11. Wiped Out

    Wiped Out Well-Known Member Staff Member

    My difficult child never did it in public but in his room and then played with it and hide it. It used to drive me crazy-thankfully he eventually stopped.
  12. crazymama30

    crazymama30 Active Member

    Any ideas on how to get difficult child to wipe after he poops? I quit buying white underwear, as the stains never come out.
  13. Marguerite

    Marguerite Active Member

    I don't see this as a grounding issue. But I DO see it as an issue of making him clean it up. Not with any sense of shame (you'd have to ease back on that if you could) but in a sense of, "this is unhygenic, it's untidy and unacceptable. Someone's got to clean it up; you did it, so you can clean it up." I would help, at least so far as showing him where the bucket and scrubbing brush is, helping him get a plastic bag which hasn't got any holes and showing him how to put his hand inside the bag to pick it up, then turning the bag inside out around it, then watching him throw it away.

    it's a sort of extension of delayed toilet training in Sensory Integration Disorder (SID) kids. Sensory Integration Disorder (SID) is often a part of Autism Spectrum Disorders (ASD), we went through variations of this with both boys and to a certain extent with easy child 2/difficult child 2. She especially would get 'it' on her fingers while using toilet paper, then wipe it off her fingers right onto the walls. I wouldn't spank, ground her or otherwise punish - I made her scrub the walls down. I talked her through the steps and thanked her when she was done. We then put some nice-smelling essential oils in the bathroom (which we still do, even now - trickle a drop inside the toilet roll).

    None of what we did was rewarding the behaviour, but it WAS responding with appropriate consequences.

    Autism Spectrum Disorders (ASD) kids are often VERY delayed in learning normal toileting patterns. Plus we have a neighbour kid who is supposedly easy child and 8 years old, she's leaving little 'surprises' in various places in friend's houses (her parents refuse to accept this is happening - don't know what is happening at home). And I remember at that age I had a friend who used to do the same thing - I think it was about control. She tried to get me to do it too, because then it made what she did more acceptable because she wasn't the only one. With my friend, and with my young neighbour, there are problems at home beyond the parent's ability to cope, nobody's fault, but there has been a lot of stress and the child is feeling out of control. (mother dangerously ill, ambulances repeatedly called over months, child can do nothing). Not that any of that can justify it - I grew up with a mother who was repeatedly in hospital dangerously ill and I never did it (not even when my friend tried to make me).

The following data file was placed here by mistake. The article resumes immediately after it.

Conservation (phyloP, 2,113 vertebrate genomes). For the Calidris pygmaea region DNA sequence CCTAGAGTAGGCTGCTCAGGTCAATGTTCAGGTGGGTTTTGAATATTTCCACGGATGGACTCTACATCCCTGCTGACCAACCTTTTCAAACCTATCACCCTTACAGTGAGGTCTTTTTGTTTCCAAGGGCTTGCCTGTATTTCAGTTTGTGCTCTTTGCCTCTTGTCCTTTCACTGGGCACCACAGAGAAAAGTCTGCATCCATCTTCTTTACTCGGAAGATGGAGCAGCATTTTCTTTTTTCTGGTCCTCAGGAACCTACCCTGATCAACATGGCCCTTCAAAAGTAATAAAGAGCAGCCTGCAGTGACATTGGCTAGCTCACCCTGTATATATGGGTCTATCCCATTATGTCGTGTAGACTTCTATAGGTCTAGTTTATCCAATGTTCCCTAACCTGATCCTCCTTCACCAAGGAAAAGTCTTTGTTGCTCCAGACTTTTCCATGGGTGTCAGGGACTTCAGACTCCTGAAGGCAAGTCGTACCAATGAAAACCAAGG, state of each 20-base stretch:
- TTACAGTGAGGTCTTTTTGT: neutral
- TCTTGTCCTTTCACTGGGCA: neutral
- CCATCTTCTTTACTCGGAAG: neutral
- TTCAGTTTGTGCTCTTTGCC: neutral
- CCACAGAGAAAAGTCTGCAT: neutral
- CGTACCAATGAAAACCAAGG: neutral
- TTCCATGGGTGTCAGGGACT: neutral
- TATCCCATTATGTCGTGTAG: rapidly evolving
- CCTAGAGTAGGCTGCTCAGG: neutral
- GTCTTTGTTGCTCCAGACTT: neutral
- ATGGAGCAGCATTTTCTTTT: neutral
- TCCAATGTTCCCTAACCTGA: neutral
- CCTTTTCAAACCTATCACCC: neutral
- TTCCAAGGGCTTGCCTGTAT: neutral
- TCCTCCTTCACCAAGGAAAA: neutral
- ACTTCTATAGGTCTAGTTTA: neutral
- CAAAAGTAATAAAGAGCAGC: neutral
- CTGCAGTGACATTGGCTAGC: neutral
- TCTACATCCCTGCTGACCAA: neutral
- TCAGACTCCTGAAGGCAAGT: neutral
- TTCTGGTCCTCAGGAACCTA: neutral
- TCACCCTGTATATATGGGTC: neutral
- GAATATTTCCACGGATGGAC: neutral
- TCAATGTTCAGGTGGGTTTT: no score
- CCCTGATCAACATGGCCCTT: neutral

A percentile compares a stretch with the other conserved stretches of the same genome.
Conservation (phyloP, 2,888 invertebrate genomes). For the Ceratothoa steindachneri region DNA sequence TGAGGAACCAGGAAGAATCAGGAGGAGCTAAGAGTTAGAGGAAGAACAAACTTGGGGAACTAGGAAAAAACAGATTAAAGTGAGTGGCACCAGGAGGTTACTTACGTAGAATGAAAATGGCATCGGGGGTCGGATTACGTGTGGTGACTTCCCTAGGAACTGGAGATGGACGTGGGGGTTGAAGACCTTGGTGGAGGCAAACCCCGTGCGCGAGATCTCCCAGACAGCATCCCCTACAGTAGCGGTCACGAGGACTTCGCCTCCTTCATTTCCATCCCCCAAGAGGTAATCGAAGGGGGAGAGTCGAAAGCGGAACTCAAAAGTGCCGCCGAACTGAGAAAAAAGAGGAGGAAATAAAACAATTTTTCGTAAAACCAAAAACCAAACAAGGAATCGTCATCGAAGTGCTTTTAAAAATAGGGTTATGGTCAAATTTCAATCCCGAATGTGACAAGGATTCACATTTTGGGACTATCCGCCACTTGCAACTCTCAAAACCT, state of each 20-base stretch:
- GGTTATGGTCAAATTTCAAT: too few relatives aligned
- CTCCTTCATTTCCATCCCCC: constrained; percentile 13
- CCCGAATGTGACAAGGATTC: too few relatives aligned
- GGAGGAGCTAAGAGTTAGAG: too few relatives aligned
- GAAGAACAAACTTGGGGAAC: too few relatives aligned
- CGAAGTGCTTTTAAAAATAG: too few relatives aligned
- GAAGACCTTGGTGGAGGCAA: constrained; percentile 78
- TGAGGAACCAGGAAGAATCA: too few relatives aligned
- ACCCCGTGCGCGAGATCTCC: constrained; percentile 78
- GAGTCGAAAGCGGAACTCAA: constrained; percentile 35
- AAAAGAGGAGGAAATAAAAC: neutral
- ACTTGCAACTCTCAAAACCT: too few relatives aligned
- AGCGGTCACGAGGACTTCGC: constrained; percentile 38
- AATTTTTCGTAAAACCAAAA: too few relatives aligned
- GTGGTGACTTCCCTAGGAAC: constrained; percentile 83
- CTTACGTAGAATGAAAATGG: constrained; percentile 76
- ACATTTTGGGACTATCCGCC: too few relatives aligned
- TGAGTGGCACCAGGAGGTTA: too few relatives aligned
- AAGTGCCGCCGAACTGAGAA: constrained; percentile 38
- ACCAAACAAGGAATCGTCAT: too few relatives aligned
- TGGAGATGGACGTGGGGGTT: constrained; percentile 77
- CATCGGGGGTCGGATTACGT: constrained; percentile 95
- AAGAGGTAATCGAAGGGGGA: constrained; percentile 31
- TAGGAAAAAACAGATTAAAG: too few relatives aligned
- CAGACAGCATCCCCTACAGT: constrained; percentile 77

But these things happen. Consider it akin to a toddler with a dirty nappy.

    If you put shame into the picture, you may only drive the secretiveness underground. Although right out in the open like that - sounds more like he was caught short and just didn't think. In which case - he's made a mess, he can clean it up, just as if he'd been making mud pies from garden dirt, right on the driveway. Gotta clean that up too. Same attitude, but throw in the "unhygenic". And maybe offer to put him back into Pull-ups if he can't plan his time to get to the toilet.
    it really does sound like he's not recognising body signals properly let, and thinking he can delay (not wanting to change tasks - typical of Autism Spectrum Disorders (ASD) also) when he really can't.

    And he's not the oldest to do this. A friend from church was looking after her husband, with Alzheimers. Their house was right on the beach and he always loved that beach. She had to constantly watch to make sure he wasn't out on their back lawn (which ran down to the waterfront) stripping off his clothes because it was a nice day and he wanted to enjoy the feel of the sun on his skin.
    Then one day he stripped off on the lawn again, right when she had visitors for lunch. As she was heading out with a robe to bring him inside, she found him squatting on the lawn, stark naked, following the call of nature under very public view - her guests as well as many people on the beach.
    He really was a lovely, kind, gentle man, it was sad to see this happen. But what can you do? He had forgotten what was the right thing, just as I think your son is still learning.